Broadcast Your Intentions Early, Often
by Rick Kahl
As you develop your operating plans for the coming winter, there are two new players you must absolutely bring into the deliberations: your local community, and your local regulators. You will have to deal with these stakeholders sooner or later, and sooner is almost always better than later.
In August, the need for this additional communication was already becoming evident. One resort floated some general thoughts regarding winter visits and prioritizing guests during the holidays, and immediately caught flak from locals. Another resort found itself hamstrung by strict local capacity limits, despite having plans to accommodate a greater number of guests while meeting all local guidelines.
Given the health concerns of both locals and regulators, it is extremely important for resorts to openly discuss the “why” behind any proposed operational plans, especially plans to manage capacity.
Perhaps more important, it’s essential to explain why these plans are good for the economic survival of local residents and businesses as well. Everyone in the resort orbit, from ski bums to local businesses, will have to make sacrifices this season. A lot of those sacrifices are the result of capacity limits and social distancing.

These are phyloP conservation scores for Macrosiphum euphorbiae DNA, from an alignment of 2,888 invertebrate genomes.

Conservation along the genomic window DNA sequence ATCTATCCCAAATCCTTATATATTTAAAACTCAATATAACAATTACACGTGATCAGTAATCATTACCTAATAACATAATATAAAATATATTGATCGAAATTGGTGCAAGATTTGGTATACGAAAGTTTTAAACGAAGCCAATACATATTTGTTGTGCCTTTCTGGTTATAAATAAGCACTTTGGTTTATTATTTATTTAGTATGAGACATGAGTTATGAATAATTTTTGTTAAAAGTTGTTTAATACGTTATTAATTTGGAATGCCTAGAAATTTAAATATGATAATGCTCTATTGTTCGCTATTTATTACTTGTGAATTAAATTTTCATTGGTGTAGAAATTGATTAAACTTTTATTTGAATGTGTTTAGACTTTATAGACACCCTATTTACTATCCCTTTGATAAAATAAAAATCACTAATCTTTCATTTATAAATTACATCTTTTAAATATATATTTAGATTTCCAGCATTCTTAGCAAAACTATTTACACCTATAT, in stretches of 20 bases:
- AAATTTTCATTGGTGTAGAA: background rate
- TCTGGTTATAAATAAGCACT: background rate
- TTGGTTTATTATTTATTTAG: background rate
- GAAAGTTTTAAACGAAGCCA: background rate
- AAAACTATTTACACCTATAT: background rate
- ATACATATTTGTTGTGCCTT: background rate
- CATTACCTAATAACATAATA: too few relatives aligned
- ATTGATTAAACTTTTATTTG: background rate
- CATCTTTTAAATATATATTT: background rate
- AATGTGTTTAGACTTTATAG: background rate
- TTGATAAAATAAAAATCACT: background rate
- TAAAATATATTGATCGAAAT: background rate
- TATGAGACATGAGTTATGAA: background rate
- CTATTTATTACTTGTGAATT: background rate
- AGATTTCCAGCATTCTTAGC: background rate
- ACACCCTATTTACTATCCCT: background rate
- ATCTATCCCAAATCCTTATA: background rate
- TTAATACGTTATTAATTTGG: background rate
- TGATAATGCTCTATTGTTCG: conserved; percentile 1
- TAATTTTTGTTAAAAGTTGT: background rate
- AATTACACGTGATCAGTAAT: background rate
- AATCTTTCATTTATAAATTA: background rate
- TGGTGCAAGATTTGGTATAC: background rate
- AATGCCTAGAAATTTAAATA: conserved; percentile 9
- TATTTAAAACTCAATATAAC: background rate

What makes this broader discussion essential is that guests will demand it. Visitors won’t book resort stays unless they feel they will be safe. Experience across the resort industry, as well as the broader travel and tourism industry, reinforces that notion. That means everyone in the broader resort community has to be on the same page regarding COVID-19 mitigation measures.
Not everyone understands the need for or accepts the idea of making sacrifices, though. Resorts will have to work with community leaders and businesses to ensure everyone is using the same playbook to head off criticism.
To paraphrase one comment in a local newspaper, in response to an article about the local resort’s general plan for this coming winter: